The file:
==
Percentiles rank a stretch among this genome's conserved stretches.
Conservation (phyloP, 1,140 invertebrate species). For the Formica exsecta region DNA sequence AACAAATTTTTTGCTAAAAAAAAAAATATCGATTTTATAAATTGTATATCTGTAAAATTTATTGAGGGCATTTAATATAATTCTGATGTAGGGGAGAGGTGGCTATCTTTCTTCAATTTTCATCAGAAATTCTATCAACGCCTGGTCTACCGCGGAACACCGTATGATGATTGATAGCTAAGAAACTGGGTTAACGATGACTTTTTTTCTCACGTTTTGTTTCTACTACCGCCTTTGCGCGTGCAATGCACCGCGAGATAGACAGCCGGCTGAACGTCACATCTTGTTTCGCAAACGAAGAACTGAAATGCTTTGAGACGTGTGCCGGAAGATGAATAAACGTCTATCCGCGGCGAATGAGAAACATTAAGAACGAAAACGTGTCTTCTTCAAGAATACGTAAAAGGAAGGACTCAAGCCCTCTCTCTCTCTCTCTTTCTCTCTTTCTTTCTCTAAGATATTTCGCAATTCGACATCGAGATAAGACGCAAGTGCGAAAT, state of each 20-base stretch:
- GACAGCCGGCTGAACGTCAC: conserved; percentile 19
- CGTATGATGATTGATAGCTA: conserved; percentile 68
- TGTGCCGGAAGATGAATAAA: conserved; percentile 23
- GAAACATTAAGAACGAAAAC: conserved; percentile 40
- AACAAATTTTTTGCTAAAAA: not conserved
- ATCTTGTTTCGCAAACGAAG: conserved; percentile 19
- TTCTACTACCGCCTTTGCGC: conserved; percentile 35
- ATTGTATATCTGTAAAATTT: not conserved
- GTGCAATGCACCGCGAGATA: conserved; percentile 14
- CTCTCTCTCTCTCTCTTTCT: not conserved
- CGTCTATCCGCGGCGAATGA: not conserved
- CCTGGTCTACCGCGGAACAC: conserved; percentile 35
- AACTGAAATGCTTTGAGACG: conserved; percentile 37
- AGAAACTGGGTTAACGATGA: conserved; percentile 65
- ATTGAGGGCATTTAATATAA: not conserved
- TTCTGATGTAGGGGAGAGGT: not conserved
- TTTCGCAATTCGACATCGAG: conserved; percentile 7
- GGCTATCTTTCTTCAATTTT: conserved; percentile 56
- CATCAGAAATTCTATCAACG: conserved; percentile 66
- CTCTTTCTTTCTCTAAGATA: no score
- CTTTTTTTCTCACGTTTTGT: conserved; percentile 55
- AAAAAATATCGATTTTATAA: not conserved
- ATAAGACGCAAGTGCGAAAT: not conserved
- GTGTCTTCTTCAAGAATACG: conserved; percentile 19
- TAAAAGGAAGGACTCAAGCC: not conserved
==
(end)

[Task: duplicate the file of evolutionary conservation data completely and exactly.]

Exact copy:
Percentiles rank a stretch among this genome's conserved stretches.
Conservation (phyloP, 1,140 invertebrate species). For the Formica exsecta region DNA sequence AACAAATTTTTTGCTAAAAAAAAAAATATCGATTTTATAAATTGTATATCTGTAAAATTTATTGAGGGCATTTAATATAATTCTGATGTAGGGGAGAGGTGGCTATCTTTCTTCAATTTTCATCAGAAATTCTATCAACGCCTGGTCTACCGCGGAACACCGTATGATGATTGATAGCTAAGAAACTGGGTTAACGATGACTTTTTTTCTCACGTTTTGTTTCTACTACCGCCTTTGCGCGTGCAATGCACCGCGAGATAGACAGCCGGCTGAACGTCACATCTTGTTTCGCAAACGAAGAACTGAAATGCTTTGAGACGTGTGCCGGAAGATGAATAAACGTCTATCCGCGGCGAATGAGAAACATTAAGAACGAAAACGTGTCTTCTTCAAGAATACGTAAAAGGAAGGACTCAAGCCCTCTCTCTCTCTCTCTTTCTCTCTTTCTTTCTCTAAGATATTTCGCAATTCGACATCGAGATAAGACGCAAGTGCGAAAT, state of each 20-base stretch:
- GACAGCCGGCTGAACGTCAC: conserved; percentile 19
- CGTATGATGATTGATAGCTA: conserved; percentile 68
- TGTGCCGGAAGATGAATAAA: conserved; percentile 23
- GAAACATTAAGAACGAAAAC: conserved; percentile 40
- AACAAATTTTTTGCTAAAAA: not conserved
- ATCTTGTTTCGCAAACGAAG: conserved; percentile 19
- TTCTACTACCGCCTTTGCGC: conserved; percentile 35
- ATTGTATATCTGTAAAATTT: not conserved
- GTGCAATGCACCGCGAGATA: conserved; percentile 14
- CTCTCTCTCTCTCTCTTTCT: not conserved
- CGTCTATCCGCGGCGAATGA: not conserved
- CCTGGTCTACCGCGGAACAC: conserved; percentile 35
- AACTGAAATGCTTTGAGACG: conserved; percentile 37
- AGAAACTGGGTTAACGATGA: conserved; percentile 65
- ATTGAGGGCATTTAATATAA: not conserved
- TTCTGATGTAGGGGAGAGGT: not conserved
- TTTCGCAATTCGACATCGAG: conserved; percentile 7
- GGCTATCTTTCTTCAATTTT: conserved; percentile 56
- CATCAGAAATTCTATCAACG: conserved; percentile 66
- CTCTTTCTTTCTCTAAGATA: no score
- CTTTTTTTCTCACGTTTTGT: conserved; percentile 55
- AAAAAATATCGATTTTATAA: not conserved
- ATAAGACGCAAGTGCGAAAT: not conserved
- GTGTCTTCTTCAAGAATACG: conserved; percentile 19
- TAAAAGGAAGGACTCAAGCC: not conserved